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Breaking Open the Body Shape Myth

Body shape is a tricky one. It’s one of those things that everybody knows about, but not many are really all that sure of what they are. And believe it or not, it does make a difference. Body shapes, just like sizes or colours, go in and out of fashion. It’s why one season you’ll be able to find all sorts of clothes that fit you beautifully, and the next struggle to find a single thing. The important thing to remember is that all women come in all shapes, regardless of their size. You can get curvaceous hourglass size 20’s and bottom heavy, pear-like size 8’s. It’s all about how your bones and skin sit. But generally, there are 3 ‘overarching’ body shapes, with a lot of different subsets within them. And today, we want to break open the myth and help you work out what to wear to flatter your own body shape.

Apples and Oranges

The easiest way to figure out if you’re an oval is by getting out the cloth tape measure. Measure around your hips, waist and bust. If your waist measurement is larger than your bust and your hips, you are considered an oval. Oval shapes tend to carry their weight in their midsections, meaning that your waistline isn’t naturally that defined. To create that desirable ‘hourglass’ or to flatter your oval figure, you should be looking for certain styles.  We all know that confidence can come from the clothes we wear and learning how to dress your shape so that you feel amazing is definitely a part of that. When shopping for an oval body shape, you should look for clothes that hang from the shoulder and give the impression of bigger hips and a defined waistline. Clothes that taper at the top into a defined waistline and flare out at the hips are the oval’s best friend. Tops with nipped or belted waists are great for this, wrap tops with empire line detailing are a personal favourite and any top with a square, wide or V neck to help with the tapering effect. Tailored jackets with simple sleeves help accentuate the waistline you are trying to create but avoid doing up any buttons above the bust – this way the jacket flares out around the hips. Pair these top options with bottoms that will minimise your lower half. Bootcut jeans are perfect for ovals as they follow your natural curves. Full, tiered, flared or bubble skirts are all great options for the oval, and any trousers with full or wide legs and a mid-rise waist. If you’re a dress kind of girl, look for the classic A-line numbers that cut in at the waist and flare out at the bottom or empire lines that draw attention just below the bust and flow down loosely. But above all, pick clothes that make you feel amazing – you will always look your best when you feel confident and beautiful.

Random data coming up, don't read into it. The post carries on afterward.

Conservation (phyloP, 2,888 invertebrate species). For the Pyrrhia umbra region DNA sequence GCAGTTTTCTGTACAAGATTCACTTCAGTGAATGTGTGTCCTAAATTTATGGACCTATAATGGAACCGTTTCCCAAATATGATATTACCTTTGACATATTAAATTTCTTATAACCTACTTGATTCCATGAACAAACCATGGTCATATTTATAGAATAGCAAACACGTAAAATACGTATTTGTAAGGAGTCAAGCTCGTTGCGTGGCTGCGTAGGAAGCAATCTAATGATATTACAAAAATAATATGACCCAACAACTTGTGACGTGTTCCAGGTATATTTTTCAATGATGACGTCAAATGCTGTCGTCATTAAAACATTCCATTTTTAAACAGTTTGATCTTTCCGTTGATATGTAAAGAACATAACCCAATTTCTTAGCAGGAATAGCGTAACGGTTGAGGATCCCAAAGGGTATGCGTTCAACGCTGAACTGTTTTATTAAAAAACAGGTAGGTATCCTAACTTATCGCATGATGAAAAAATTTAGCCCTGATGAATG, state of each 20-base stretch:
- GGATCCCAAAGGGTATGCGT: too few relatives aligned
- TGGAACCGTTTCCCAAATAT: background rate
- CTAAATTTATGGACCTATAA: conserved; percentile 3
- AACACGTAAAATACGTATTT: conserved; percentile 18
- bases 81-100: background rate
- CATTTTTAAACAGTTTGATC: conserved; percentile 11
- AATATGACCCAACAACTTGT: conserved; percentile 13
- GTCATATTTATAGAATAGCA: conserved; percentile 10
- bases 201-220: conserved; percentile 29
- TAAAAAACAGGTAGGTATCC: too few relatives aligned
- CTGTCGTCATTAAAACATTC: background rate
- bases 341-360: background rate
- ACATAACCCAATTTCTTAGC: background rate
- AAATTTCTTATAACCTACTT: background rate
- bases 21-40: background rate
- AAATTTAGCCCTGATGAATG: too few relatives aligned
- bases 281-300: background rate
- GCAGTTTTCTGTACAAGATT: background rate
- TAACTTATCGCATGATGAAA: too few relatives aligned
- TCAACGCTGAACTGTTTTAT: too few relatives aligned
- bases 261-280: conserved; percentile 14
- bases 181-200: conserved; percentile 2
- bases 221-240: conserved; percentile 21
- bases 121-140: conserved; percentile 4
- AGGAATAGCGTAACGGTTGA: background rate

It’s Hip to Be Rectangles

Now we are only a few years away from 2020, and I believe we should be bringing back the roaring 20’s with style. In the 20’s women favoured a more androgynous look, opting to downplay their waists and wear bras that flattened their breasts rather than extenuate them. Beauty in the 1920’s was a curveless, boyish body, aka the rectangle. To achieve this shape, women opted for dresses with a lot of detail at the bottom and top to draw attention away from their waists, instead focusing on shoulders and hips and flattening their breasts. However today we want to give more of an hourglass impression, so us rectangles need to look for jackets tailored around the waist, medium to high necklines on tops to accentuate our long necks and lots of belts to create a waistline. Tops and jackets with shoulder pads can also help create the illusion of shape, especially when paired with an A-line skirt or slightly flared trousers. Halter necks and empire line dresses are also great for rectangular women. Sadly, there isn’t a lot of this around at the moment, but we are starting to see things like bootleg jeans and empire waist dresses slowly coming back into fashion. Let’s hope that the change keeps coming and 2020 will be the year of the rectangle!

Hips Don’t Lie

The hourglass figure is one of the most coveted body shapes, as the even curves of the bust and hips combined with a narrow waist make it an inherently feminine and attractive shape. Thousands of women aspire to be (or to appear) an hourglass shape, but the reality is only 8% of women have this body shape. There are workouts you can do that claim to enhance the hourglass shape, and many women across the world will undergo plastic surgery to reduce the size of their waist and accent their bust and hips.

Bearing this in mind, the thing that interests me is the number of women who worry that their hips are too big when big hips are one of the main hallmarks of the desirable hourglass figure. The hourglass is defined by a hip and bust of almost equal size with a narrow waistline in between. This is because body fat for this shape tends to be distributed around the upper and lower body, so hourglass women will have larger arms, chests, hips and bottoms than their waist or abdomen. You would think then that big hips would be desirable, but you would be amazed at how many women I overhear in changing rooms complaining about the size of their hips. It seems that, like many things, we often want the opposite of what we have.

No two women will ever be the same shape, and the variety of size and shapes out there goes far beyond the standard ‘rectangle, inverted triangle, hourglass, pear’ that high street designers seem to cater for. You should always try to dress for your body shape to get the most out of your clothes, but that doesn’t mean you have to. Above all, women should feel confident and comfortable in what they wear, and if that means ignoring the ‘rules’, then so be it!

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